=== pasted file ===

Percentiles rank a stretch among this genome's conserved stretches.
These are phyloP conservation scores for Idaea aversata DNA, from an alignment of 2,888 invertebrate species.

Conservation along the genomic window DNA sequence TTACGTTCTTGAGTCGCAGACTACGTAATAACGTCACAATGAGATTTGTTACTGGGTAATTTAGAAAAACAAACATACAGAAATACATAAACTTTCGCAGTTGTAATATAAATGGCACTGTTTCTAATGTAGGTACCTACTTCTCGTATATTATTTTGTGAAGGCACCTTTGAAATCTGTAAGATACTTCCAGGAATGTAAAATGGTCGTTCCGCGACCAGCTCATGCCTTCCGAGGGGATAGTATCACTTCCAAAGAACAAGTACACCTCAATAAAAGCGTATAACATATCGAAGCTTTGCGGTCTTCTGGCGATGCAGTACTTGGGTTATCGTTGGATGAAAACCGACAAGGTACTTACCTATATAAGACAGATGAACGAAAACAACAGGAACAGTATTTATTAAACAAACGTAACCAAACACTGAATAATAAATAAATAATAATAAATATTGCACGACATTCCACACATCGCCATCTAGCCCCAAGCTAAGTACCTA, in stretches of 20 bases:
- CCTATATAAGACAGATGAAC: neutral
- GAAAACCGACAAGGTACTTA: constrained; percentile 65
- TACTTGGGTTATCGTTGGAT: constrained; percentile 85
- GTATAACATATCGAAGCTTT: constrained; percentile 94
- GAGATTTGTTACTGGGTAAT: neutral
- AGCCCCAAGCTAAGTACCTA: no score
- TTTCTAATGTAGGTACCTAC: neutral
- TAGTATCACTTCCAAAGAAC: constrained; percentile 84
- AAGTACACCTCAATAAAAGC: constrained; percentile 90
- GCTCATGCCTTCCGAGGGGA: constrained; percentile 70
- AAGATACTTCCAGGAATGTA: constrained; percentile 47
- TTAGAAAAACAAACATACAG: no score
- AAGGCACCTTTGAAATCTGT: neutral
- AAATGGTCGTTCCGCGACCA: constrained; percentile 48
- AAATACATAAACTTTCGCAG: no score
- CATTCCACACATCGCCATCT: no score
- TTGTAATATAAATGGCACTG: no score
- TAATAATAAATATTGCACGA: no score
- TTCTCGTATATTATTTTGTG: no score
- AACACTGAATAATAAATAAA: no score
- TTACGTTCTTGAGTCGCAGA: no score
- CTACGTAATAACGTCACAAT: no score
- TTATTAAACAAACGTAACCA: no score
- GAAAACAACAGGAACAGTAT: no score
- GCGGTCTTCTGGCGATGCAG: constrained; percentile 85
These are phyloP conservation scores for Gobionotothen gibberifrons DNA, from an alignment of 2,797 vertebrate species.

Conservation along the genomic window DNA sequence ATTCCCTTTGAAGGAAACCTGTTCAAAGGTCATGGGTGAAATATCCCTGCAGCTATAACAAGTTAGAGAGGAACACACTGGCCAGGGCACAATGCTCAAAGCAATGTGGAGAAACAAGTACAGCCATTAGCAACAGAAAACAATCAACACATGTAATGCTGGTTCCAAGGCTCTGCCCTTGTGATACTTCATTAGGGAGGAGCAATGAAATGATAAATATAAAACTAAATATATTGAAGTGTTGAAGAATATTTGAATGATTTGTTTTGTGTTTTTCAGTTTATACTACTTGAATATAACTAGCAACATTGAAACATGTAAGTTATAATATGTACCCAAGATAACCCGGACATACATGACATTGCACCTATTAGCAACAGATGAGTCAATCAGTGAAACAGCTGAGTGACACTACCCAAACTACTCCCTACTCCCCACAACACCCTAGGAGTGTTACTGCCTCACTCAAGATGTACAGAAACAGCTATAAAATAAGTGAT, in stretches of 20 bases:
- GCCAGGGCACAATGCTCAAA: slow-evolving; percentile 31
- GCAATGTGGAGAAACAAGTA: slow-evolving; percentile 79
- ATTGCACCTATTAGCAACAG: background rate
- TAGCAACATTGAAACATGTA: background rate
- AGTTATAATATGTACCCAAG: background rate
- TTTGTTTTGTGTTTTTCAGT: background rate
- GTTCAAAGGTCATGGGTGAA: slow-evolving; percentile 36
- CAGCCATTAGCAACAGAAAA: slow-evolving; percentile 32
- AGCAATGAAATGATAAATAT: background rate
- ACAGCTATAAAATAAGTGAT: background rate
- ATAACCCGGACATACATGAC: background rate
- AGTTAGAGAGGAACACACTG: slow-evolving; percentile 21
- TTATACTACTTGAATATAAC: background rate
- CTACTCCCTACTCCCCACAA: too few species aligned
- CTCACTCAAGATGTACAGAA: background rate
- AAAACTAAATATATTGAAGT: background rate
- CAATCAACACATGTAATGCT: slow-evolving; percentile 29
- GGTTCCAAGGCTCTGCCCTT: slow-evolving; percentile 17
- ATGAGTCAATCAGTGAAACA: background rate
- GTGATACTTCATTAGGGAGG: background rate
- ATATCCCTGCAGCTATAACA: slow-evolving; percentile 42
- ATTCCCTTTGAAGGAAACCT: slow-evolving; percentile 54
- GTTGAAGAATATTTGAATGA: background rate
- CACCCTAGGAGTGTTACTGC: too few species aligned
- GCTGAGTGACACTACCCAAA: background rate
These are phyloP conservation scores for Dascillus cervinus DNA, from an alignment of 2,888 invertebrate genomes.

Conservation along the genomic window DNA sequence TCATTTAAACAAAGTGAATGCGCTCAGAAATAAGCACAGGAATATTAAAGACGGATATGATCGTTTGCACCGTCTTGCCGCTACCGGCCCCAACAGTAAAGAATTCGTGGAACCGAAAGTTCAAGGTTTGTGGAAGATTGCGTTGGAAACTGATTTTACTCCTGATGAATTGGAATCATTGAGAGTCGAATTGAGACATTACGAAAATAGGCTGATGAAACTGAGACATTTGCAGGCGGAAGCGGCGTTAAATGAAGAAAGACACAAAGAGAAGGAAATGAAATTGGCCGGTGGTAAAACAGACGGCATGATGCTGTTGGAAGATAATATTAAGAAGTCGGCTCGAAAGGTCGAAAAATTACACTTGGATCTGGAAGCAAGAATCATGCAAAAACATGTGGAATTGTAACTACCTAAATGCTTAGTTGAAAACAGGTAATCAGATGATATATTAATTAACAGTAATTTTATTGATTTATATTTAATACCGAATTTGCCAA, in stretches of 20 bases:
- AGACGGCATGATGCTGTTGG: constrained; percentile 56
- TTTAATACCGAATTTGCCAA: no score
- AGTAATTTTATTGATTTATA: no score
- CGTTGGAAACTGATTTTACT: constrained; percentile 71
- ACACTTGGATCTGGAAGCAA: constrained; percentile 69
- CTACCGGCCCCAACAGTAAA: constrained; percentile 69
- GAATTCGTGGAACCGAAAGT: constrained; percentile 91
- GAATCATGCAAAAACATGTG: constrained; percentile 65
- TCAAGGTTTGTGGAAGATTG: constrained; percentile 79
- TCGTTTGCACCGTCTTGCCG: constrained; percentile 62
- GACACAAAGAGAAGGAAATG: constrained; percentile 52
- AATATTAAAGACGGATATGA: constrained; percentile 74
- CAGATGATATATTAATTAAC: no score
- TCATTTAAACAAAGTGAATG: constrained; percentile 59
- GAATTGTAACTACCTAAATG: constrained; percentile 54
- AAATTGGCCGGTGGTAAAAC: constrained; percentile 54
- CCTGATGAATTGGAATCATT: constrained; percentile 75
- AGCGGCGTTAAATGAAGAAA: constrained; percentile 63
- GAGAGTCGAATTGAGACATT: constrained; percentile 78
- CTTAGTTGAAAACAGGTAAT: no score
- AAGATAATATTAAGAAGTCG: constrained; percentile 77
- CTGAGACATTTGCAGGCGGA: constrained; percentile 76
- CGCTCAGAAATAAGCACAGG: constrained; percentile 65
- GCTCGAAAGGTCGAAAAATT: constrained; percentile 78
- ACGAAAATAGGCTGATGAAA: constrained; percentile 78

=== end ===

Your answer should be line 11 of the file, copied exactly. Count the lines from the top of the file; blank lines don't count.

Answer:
- TAGTATCACTTCCAAAGAAC: constrained; percentile 84